Reward/punishment Sensitivities Among Internet Addicts: Implications for Their Addictive Behaviors.

Reward/punishment sensitivities among internet addicts: Implications for their addictive behaviors.

Prog Neuropsychopharmacol Biol Psychiatry. 2013 Jul 19;
Dong G, Hu Y, Lin X

Internet addiction disorder (IAD) has raised widespread public health concerns. In this study, we used a gambling task to simulate extreme win/lose situations to find the reward/punishment sensitivities after continuous wins and losses. FMRI data were collected from 16 IAD subjects (21.4±3.1 years) and 15 healthy controls (HC, 22.1±3.6 years). Group comparisons showed higher superior frontal gyrus activations after continuous wins for IAD subjects than for HC. The brain activities in IAD subjects were not disturbed by their losses. In addition, IAD participants showed decreased posterior cingulate activation compared to HC after continuous losses. These results indicated that IAD participants showed preference to win while neglecting their losses, therefore they engaged less executive endeavor to control their frustration after continuous losses. Taken together, we concluded that IAD subjects showed enhanced sensitivity to win and decreased sensitivity to lose. This can help us understand why IAD subjects continue playing online even after noticing the severe negative consequences of their behaviors. HubMed – addiction

BDNF val66met modulates the association between childhood trauma, cognitive and brain abnormalities in psychoses.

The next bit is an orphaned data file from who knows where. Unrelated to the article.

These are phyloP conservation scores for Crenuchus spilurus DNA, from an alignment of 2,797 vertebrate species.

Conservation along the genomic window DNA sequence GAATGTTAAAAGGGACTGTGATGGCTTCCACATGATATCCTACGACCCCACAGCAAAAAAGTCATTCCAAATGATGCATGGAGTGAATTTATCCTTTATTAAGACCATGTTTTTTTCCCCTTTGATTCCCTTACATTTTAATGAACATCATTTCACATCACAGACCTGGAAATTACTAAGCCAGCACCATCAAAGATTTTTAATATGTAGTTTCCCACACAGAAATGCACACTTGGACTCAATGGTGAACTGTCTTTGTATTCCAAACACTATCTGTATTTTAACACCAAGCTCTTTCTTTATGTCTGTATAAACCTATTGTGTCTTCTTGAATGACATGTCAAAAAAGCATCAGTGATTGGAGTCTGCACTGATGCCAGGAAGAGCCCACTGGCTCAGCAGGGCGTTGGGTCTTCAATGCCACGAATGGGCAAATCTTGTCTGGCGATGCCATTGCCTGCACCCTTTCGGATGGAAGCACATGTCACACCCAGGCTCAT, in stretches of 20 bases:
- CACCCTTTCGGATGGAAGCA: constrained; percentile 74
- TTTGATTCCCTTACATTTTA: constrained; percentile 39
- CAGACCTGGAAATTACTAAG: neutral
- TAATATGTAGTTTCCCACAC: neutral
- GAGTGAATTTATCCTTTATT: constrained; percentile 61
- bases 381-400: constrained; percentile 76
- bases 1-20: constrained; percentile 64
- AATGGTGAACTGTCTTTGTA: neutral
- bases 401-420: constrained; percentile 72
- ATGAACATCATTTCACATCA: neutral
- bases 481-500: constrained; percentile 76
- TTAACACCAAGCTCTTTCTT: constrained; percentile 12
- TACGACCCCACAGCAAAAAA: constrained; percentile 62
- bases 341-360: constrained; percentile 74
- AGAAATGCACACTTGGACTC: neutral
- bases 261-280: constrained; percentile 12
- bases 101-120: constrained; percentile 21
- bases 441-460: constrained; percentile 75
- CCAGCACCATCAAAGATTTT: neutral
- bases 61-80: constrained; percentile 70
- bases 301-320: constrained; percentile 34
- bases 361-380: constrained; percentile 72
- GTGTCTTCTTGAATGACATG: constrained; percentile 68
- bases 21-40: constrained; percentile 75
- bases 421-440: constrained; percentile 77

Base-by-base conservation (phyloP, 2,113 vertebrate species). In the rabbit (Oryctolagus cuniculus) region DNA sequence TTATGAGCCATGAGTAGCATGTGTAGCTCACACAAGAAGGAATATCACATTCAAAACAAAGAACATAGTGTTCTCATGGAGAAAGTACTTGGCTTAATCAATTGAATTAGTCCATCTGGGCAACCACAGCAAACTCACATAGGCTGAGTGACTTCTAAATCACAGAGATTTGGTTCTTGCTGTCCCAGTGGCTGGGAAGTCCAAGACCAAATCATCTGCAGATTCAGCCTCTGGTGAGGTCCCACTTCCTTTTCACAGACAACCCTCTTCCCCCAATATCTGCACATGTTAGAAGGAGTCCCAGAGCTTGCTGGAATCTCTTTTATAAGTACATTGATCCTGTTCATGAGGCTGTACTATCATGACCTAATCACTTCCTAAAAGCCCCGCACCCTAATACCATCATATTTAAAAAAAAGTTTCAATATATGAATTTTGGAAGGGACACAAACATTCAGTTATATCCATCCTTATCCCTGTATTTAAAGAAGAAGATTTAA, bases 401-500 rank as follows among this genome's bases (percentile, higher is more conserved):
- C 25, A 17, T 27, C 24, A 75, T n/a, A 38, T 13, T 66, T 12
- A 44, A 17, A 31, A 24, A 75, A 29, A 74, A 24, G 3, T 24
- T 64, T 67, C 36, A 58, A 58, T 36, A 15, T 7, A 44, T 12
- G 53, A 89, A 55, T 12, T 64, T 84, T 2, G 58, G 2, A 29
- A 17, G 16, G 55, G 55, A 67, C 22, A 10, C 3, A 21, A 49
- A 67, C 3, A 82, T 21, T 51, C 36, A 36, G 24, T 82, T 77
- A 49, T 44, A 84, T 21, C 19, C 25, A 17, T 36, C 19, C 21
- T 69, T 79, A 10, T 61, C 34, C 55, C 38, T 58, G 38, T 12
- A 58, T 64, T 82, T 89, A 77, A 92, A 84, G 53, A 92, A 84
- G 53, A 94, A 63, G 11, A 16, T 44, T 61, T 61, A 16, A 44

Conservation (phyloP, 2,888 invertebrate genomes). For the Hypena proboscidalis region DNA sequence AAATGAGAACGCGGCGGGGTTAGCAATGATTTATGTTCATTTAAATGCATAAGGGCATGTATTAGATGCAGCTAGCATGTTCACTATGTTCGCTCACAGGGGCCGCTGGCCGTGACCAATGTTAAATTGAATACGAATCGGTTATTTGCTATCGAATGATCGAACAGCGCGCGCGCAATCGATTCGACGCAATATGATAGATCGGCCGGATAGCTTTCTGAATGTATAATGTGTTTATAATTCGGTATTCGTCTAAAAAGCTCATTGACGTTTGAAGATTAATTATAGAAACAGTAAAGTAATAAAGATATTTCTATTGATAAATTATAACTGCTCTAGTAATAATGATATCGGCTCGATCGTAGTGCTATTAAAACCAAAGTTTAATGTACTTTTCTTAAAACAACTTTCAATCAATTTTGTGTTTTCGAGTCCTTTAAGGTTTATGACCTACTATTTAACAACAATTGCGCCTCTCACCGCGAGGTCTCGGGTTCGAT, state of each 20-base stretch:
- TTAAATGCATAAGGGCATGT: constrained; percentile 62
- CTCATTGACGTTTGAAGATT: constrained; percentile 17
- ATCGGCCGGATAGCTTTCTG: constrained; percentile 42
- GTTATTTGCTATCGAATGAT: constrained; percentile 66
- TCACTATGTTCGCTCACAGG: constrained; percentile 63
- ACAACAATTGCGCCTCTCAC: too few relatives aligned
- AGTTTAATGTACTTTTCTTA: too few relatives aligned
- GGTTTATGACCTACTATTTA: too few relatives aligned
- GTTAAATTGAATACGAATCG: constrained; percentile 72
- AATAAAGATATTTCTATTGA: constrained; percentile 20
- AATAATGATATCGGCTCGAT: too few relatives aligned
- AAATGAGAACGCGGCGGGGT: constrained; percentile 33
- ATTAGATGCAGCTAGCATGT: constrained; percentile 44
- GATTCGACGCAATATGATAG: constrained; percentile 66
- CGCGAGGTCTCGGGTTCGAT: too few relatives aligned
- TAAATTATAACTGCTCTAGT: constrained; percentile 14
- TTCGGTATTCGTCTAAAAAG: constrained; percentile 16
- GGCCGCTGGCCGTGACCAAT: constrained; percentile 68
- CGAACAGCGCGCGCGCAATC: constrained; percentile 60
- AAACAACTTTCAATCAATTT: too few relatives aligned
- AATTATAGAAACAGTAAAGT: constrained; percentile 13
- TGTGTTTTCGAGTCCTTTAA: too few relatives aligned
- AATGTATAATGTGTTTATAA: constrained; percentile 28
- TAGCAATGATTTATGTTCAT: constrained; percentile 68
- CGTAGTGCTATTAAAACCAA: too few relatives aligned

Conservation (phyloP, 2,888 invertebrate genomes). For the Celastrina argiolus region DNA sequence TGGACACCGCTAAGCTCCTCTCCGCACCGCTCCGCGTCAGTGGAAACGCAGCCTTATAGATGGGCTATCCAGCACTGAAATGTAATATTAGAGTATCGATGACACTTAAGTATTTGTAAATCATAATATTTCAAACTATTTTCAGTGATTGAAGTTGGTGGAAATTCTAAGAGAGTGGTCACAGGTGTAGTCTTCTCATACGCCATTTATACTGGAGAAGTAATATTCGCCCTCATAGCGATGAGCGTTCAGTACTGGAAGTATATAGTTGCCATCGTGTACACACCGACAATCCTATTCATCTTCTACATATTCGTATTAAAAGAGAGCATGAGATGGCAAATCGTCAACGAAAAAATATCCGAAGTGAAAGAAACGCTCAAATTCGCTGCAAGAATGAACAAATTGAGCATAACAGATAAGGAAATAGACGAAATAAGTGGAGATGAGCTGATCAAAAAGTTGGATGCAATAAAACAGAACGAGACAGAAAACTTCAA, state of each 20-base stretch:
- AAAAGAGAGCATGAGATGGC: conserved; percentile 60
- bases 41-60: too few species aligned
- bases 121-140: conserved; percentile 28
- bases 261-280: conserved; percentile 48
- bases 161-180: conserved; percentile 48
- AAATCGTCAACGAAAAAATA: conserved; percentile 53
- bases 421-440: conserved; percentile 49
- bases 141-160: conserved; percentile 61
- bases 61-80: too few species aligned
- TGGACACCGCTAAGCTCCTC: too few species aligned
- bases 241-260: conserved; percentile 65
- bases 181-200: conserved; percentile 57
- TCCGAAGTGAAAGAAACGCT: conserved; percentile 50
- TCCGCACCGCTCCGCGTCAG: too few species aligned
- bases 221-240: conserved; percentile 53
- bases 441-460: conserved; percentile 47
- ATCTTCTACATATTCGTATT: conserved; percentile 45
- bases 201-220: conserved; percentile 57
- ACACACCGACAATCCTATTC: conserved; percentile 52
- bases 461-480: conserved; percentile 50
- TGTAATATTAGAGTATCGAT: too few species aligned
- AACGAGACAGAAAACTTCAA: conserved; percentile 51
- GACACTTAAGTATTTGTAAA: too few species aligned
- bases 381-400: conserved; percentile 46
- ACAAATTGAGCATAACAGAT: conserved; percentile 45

Prog Neuropsychopharmacol Biol Psychiatry. 2013 Jul 19;
Aas M, Haukvik UK, Djurovic S, Bergmann O, Athanasiu L, Tesli MS, Hellvin T, Steen NE, Agartz I, Lorentzen S, Sundet K, Andreassen OA, Melle I

Brain derived neurotrophic factor (BDNF) is important for brain development and plasticity, and here we tested if the functional BDNF val66met variant modulates the association between high levels of childhood abuse, cognitive function, and brain abnormalities in psychoses.249 patients with a broad DSM-IV schizophrenia spectrum disorder or bipolar disorder were consecutively recruited to the TOP research study (mean±age: 30.7±10.9; gender: 49% males). History of childhood trauma was obtained using the Childhood Trauma Questionnaire. Cognitive function was assessed through a standardized neuropsychological test battery. BDNF val66met was genotyped using standardized procedures. A sub-sample of n=106 Caucasians with a broad DSM-IV schizophrenia spectrum disorder or bipolar disorder (mean±age: 32.67±10.85; 49% males) had data on sMRI.Carriers of the Methionine (met) allele exposed to high level of childhood abuse demonstrated significantly poorer cognitive functioning compared to homozygotic Valine (val/val) carriers. Taking in consideration multiple testing, using a more conservative p value, this was still shown for physical abuse and emotional abuse, as well as a trend level for sexual abuse. Further, met carriers exposed to high level of childhood sexual abuse showed reduced right hippocampal volume (r(2) =0.43; p=0.008), and larger right and left lateral ventricles (r(2) =0.37; p=0.002, and r(2) =0.27; p=0.009, respectively). Our findings were independent of age, gender, diagnosis and intracranial volume.Our data demonstrate that in patients with psychoses, met carriers of the BDNF val66met with high level of childhood abuse have more cognitive and brain abnormalities than all other groups. HubMed – addiction